Tango Around Cape Horn for brass quintet is based on my impressions of Cape Horn and its environs, including the Strait of Magellan, the Beagle Channel and Tierra del Fuego. The whole is unified by a single rhythmic ostinato that divides a common time measure into 3+3+2 parts. I was inspired to use that figure by my enjoyment of hearing it in several Astor Piazzolla tangos.
Charles Darwin, in The Voyage of the Beagle, a journal of the five-year expedition upon which he based The Origin of Species, described his 1832 encounter with the Horn:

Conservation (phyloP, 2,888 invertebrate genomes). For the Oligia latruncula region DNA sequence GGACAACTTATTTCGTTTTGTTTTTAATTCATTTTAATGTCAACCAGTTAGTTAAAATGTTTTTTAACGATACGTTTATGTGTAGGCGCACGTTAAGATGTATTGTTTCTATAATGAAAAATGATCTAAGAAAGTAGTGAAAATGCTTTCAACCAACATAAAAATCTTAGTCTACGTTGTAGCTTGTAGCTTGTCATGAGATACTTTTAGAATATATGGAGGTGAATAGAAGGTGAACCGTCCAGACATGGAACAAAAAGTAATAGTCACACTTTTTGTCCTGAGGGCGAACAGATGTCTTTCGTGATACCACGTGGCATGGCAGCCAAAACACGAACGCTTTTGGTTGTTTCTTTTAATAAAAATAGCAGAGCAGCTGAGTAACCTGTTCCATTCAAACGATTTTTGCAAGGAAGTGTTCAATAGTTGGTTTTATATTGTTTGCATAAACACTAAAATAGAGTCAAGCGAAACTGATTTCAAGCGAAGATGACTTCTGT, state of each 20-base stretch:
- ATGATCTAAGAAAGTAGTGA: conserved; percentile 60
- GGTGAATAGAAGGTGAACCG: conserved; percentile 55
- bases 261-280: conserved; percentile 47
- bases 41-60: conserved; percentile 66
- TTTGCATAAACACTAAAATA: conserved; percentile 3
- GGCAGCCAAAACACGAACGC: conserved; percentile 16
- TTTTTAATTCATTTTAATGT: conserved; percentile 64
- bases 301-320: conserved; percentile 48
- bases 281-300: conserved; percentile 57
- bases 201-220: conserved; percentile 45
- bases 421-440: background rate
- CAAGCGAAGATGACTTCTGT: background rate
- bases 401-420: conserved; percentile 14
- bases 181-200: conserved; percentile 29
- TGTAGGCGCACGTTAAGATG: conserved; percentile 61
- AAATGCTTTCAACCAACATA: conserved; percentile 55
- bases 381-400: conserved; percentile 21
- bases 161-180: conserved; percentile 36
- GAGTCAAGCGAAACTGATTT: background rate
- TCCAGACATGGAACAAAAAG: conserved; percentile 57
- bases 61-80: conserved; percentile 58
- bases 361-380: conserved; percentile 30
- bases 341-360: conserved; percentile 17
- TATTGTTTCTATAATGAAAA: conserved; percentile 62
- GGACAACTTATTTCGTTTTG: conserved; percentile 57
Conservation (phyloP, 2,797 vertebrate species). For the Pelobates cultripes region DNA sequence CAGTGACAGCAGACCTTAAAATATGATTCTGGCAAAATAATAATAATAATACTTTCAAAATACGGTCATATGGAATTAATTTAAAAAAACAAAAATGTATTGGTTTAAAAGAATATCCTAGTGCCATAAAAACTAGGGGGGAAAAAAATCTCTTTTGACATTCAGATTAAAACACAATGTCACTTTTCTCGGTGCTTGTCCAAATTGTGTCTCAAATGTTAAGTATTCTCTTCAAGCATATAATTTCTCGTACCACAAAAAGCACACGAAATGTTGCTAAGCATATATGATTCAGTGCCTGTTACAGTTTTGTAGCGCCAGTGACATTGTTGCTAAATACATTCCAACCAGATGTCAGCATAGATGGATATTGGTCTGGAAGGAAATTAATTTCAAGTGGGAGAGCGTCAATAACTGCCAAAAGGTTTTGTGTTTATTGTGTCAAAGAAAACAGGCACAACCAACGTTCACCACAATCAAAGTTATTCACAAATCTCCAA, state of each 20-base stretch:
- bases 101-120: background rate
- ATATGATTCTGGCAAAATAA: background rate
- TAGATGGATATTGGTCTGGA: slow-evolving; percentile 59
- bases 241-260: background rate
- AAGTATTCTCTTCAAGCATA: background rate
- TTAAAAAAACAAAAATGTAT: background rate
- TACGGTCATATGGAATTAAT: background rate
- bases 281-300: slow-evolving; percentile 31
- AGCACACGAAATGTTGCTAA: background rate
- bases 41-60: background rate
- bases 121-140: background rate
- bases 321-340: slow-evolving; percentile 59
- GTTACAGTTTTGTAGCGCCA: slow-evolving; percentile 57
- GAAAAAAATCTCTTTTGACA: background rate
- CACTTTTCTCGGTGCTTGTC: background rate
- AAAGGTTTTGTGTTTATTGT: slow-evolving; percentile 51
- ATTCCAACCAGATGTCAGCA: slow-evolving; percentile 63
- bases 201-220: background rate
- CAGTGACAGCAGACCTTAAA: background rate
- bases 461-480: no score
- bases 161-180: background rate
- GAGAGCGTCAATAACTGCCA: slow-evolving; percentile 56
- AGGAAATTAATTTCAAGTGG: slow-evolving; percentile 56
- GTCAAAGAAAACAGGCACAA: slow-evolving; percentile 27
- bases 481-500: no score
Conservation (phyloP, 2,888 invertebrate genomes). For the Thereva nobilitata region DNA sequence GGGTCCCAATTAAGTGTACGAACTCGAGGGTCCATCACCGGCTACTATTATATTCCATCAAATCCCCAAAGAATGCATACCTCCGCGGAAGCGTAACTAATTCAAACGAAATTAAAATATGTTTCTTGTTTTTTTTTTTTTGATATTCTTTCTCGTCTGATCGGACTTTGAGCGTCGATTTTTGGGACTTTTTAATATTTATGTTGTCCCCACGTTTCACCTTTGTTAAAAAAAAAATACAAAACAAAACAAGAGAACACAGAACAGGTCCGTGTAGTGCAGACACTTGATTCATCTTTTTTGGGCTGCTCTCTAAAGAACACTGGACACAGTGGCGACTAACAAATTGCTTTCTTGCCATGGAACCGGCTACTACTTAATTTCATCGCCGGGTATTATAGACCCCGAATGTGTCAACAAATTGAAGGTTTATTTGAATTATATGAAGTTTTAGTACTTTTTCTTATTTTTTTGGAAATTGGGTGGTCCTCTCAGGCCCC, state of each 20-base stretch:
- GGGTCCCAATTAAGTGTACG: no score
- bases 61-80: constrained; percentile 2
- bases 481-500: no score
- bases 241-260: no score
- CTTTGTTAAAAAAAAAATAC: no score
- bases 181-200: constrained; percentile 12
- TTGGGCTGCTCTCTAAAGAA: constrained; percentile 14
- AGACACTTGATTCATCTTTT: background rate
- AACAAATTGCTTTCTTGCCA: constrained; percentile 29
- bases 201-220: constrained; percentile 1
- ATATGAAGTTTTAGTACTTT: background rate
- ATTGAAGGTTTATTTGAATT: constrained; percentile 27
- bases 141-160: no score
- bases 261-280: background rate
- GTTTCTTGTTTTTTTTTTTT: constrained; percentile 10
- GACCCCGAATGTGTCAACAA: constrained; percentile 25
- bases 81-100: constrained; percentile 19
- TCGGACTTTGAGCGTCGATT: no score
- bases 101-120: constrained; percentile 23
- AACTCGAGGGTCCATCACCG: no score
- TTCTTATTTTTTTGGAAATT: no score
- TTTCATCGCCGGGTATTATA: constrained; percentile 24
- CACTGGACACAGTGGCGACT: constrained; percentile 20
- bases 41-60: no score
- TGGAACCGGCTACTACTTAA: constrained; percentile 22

... we closed in with the Barnevelts, and running past Cape Deceit with its stony peaks, about three o'clock doubled the weather-beaten Cape Horn. The evening was calm and bright, and we enjoyed a fine view of the surrounding isles. Cape Horn, however, demanded his tribute, and before night sent us a gale of wind directly in our teeth. We stood out to sea, and on the second day again made the land, when we saw on our weather-bow this notorious promontory in its proper form — veiled in a mist, and its dim outline surrounded by a storm of wind and water. Great black clouds were rolling across the heavens, and squalls of rain, with hail, swept by us with such extreme violence, that the Captain determined to run into Wigwam Cove. This is a snug little harbour, not far from Cape Horn; and here, at Christmas-eve, we anchored in smooth water.” The Voyage of the Beagle, by Charles Darwin. --National Geographic, 2004. ISBN 0-7922-6559-9.